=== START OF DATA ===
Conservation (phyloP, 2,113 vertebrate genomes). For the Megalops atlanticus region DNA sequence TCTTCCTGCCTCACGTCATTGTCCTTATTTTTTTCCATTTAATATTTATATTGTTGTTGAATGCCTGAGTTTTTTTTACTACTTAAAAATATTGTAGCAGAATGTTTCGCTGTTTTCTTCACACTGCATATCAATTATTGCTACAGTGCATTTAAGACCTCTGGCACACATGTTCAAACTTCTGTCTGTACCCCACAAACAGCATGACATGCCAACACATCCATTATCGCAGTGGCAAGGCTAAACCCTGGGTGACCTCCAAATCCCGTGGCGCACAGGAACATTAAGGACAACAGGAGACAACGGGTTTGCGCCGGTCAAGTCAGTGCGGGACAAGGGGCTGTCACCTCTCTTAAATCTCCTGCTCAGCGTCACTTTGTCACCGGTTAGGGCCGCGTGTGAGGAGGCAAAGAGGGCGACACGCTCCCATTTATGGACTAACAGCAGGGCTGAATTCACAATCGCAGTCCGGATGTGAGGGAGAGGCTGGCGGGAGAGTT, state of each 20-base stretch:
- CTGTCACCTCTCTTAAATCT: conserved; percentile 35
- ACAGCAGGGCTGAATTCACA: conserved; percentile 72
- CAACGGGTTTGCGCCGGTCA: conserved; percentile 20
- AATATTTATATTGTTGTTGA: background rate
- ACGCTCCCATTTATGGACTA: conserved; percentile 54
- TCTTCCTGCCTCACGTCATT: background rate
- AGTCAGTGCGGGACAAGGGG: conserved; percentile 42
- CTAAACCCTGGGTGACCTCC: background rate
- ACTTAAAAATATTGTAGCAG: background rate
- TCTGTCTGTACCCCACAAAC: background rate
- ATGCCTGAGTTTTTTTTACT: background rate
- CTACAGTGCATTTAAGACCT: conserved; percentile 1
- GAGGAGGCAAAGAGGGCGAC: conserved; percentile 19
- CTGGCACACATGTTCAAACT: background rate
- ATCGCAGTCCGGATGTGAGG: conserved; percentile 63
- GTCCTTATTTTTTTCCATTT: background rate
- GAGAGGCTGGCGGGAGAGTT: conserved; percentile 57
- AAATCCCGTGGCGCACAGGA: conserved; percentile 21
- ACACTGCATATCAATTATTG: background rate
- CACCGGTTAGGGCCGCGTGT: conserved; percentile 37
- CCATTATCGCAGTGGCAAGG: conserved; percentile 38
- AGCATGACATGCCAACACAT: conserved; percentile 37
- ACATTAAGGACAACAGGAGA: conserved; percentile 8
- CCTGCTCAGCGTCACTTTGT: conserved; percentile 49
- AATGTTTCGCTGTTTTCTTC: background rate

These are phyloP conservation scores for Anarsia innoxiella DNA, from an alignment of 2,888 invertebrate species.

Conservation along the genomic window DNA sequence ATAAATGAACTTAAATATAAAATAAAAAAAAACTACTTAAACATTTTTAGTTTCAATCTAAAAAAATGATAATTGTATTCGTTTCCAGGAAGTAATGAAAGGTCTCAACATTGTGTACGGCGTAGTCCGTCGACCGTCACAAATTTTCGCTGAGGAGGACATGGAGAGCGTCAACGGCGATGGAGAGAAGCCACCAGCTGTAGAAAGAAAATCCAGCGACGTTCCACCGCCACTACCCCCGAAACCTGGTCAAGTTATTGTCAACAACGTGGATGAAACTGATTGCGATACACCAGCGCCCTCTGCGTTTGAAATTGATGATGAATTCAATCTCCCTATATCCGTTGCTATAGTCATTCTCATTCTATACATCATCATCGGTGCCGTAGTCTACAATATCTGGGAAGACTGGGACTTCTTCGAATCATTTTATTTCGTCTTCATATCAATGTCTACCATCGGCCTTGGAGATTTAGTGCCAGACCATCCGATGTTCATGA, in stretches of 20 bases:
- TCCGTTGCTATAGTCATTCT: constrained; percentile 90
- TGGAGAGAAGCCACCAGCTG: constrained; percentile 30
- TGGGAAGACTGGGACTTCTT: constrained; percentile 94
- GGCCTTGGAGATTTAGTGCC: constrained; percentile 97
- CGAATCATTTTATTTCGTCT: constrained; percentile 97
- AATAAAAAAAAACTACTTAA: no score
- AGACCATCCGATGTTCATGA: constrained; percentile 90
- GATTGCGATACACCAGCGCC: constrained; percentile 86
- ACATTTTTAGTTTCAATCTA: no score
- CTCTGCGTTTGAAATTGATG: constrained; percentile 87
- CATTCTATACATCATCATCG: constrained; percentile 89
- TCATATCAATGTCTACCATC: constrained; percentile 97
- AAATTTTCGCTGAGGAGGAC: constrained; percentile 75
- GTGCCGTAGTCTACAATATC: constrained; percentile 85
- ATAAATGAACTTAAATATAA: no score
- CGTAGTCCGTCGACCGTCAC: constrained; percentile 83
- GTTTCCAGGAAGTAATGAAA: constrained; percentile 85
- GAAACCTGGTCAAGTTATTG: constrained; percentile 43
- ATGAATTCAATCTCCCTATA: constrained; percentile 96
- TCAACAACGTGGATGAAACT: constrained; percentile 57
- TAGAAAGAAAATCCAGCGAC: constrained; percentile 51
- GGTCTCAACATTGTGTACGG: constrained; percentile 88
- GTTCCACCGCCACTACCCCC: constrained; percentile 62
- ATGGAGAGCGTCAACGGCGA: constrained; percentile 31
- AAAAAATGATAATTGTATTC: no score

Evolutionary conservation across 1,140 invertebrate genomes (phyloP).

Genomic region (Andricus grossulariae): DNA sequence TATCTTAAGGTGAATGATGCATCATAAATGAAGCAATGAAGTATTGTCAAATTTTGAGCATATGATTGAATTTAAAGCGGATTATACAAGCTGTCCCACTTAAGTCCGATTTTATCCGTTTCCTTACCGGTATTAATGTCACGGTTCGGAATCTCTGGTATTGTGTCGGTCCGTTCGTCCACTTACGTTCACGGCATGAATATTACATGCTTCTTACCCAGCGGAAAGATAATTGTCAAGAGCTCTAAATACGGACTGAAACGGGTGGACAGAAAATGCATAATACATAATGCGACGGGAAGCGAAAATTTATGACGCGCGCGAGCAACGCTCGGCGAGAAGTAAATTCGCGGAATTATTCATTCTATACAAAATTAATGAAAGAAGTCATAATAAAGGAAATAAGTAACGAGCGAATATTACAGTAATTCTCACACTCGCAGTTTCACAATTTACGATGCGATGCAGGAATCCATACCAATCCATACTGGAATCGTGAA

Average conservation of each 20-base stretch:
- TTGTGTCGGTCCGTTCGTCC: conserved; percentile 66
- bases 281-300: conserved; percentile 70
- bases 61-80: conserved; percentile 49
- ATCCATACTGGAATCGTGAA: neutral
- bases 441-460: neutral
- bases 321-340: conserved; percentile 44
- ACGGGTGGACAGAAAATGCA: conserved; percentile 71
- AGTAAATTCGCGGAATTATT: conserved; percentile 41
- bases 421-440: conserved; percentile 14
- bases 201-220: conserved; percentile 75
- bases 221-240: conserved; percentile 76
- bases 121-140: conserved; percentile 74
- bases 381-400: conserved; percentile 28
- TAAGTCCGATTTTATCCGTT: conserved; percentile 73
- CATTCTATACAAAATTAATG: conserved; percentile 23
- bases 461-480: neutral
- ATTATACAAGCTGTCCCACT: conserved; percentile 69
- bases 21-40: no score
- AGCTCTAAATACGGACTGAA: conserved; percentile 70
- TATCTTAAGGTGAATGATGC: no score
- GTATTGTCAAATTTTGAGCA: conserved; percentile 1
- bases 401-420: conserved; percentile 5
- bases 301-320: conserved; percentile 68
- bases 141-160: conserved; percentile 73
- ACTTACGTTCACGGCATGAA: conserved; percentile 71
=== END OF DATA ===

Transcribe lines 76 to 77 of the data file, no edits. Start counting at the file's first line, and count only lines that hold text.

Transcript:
- TATCTTAAGGTGAATGATGC: no score
- GTATTGTCAAATTTTGAGCA: conserved; percentile 1